FLOW filed formal comments with the Wisconsin Department of Natural Resources this week on the importance of strict review of a number of Wisconsin towns outside the Great Lakes basin that want permission to divert water from Lake Michigan to replace contaminated water supplies for one town, but foster growth and development for the others. “The Great Lakes Compact diversion ban and exception for diversion of water to towns straddling the basin divide was not intended to grow towns and sprawl entirely outside the basin,” Jim Olson, President of FLOW, said. Everyone must insist on a very strict, narrow application of the exception for diverting water to straddling communities.”
The report and comments filed by FLOW demonstrate that there must be a real public need, no other alternatives, and no violation of the public trust in the Great Lakes that protects the water and public protected uses like boating and fishing in the Basin. The public trust in the Great Lakes limits diversion and use of water outside the basin for primarily non public trust and Great Lakes purposes. Growth and development outside the basin is not a protected public trust use. If these criteria are not carefully applied, the region could be in trouble because of a slippery slope that would open the door for diversions anywhere by undermining the hard-won justification for the diversion ban in the Compact.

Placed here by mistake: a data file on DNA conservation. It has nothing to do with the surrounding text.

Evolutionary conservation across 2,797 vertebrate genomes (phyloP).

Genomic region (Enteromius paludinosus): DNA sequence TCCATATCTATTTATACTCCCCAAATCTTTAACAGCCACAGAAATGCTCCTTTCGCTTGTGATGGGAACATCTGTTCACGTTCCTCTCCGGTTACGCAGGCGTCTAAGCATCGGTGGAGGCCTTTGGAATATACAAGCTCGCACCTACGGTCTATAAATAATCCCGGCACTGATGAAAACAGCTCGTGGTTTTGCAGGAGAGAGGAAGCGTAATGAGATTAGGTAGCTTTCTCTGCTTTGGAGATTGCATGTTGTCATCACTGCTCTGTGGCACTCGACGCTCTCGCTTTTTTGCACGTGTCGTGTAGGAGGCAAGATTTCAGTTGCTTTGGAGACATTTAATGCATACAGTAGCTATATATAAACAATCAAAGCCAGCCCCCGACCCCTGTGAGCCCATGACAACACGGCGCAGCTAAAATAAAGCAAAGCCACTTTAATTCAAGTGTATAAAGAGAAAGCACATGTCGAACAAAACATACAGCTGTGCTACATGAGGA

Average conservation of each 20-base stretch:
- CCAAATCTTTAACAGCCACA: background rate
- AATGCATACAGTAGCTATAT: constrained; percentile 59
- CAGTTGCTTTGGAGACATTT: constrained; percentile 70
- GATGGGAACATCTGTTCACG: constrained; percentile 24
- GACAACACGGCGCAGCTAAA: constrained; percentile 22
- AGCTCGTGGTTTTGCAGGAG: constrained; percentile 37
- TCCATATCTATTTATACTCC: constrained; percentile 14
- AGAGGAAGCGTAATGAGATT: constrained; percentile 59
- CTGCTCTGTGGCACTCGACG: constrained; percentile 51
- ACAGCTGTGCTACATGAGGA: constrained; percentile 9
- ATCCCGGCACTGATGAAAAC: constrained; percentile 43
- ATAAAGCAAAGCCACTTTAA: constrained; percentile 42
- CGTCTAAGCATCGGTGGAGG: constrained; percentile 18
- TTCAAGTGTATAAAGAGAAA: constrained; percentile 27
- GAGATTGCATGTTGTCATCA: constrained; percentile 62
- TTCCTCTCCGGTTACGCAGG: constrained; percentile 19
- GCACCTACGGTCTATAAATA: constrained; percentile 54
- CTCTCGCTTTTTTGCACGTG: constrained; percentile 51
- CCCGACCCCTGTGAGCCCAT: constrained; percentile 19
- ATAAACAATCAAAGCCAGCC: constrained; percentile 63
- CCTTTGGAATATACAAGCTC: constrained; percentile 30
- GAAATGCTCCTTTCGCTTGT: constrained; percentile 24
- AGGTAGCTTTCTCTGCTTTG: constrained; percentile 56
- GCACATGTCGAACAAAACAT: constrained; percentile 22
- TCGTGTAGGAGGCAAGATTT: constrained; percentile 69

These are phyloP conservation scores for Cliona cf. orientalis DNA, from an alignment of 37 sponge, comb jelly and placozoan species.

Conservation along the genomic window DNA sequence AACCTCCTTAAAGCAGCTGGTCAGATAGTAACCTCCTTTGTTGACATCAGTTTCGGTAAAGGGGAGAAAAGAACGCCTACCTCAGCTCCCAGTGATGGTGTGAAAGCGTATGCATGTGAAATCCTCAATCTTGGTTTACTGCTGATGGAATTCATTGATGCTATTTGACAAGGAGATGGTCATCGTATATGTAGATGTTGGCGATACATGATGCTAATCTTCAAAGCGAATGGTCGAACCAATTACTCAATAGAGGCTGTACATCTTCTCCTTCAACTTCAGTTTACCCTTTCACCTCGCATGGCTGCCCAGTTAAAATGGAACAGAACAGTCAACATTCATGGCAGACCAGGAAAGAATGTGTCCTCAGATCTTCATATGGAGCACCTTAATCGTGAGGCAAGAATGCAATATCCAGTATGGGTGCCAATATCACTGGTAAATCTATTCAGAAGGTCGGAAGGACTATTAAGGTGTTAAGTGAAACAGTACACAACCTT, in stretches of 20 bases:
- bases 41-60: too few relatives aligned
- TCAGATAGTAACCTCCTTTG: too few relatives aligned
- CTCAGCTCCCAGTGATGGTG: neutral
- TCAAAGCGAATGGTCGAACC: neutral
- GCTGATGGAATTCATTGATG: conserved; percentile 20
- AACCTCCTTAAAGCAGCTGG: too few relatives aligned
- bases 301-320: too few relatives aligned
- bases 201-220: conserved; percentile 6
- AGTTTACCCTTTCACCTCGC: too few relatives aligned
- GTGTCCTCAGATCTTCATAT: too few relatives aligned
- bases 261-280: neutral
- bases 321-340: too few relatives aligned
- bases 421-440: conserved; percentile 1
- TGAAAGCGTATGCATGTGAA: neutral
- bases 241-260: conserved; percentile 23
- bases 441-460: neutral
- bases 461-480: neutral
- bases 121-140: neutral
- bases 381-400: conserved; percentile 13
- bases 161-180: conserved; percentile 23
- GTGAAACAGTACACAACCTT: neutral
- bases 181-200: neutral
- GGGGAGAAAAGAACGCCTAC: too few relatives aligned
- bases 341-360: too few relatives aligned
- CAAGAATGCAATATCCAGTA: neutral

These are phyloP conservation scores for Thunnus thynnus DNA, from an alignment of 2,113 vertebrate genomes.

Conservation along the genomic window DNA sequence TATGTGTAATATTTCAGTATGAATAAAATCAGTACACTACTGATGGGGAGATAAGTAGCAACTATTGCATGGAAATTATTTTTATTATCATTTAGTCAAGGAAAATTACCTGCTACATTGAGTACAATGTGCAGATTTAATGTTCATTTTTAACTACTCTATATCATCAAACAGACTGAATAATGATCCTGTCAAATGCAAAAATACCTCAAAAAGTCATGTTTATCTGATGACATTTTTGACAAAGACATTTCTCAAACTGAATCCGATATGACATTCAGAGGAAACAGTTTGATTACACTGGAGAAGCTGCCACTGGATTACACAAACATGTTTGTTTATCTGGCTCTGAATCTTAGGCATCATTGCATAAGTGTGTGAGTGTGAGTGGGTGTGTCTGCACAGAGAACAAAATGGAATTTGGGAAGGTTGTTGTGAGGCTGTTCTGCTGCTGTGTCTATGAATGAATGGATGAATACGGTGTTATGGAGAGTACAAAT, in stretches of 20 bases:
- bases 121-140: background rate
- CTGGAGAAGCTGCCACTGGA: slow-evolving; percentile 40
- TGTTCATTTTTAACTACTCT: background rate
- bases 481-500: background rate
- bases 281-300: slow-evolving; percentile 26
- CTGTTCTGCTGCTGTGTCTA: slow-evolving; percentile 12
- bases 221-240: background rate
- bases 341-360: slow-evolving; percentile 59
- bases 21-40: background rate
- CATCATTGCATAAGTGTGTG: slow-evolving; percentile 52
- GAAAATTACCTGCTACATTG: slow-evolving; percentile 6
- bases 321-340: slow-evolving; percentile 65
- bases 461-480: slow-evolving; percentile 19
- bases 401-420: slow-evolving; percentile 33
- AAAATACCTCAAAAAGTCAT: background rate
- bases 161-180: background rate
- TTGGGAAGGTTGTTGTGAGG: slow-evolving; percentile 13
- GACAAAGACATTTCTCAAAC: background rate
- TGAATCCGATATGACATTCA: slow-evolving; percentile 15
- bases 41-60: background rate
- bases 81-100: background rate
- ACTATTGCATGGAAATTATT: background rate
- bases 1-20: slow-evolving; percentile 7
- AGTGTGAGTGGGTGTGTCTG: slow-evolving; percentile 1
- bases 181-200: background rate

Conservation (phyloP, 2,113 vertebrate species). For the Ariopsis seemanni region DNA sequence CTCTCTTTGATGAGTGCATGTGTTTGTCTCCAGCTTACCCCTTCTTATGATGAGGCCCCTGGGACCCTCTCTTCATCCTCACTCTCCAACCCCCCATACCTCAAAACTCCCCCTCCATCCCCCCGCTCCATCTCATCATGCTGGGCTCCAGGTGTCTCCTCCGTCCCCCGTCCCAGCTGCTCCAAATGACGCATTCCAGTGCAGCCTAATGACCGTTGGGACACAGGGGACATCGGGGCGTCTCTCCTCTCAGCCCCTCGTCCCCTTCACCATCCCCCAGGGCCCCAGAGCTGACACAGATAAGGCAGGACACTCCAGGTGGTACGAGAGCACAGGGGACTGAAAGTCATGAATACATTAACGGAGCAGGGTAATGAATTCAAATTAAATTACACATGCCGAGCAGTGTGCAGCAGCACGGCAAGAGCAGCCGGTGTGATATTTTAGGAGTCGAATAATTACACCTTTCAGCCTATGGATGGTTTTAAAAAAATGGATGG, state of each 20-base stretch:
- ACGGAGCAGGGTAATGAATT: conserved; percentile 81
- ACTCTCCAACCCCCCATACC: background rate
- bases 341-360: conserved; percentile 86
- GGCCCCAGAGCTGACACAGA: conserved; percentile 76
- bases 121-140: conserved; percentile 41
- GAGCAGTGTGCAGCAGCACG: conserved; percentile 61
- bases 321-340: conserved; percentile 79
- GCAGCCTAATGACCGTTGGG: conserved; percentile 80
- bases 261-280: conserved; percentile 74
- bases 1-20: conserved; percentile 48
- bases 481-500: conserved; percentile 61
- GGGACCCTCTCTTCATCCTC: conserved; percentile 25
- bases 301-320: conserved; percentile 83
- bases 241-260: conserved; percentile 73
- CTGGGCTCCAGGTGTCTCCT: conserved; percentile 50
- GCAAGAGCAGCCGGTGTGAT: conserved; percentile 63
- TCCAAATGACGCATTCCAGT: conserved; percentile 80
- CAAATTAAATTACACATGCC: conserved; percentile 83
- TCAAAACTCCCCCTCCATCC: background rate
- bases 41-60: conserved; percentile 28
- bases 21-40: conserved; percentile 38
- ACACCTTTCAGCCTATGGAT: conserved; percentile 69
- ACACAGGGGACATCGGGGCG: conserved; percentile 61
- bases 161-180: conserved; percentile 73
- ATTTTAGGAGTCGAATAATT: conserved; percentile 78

“It’s a strong, defensible agreement, but we can’t interpret it carelessly,” Olson said.
View the full comments here.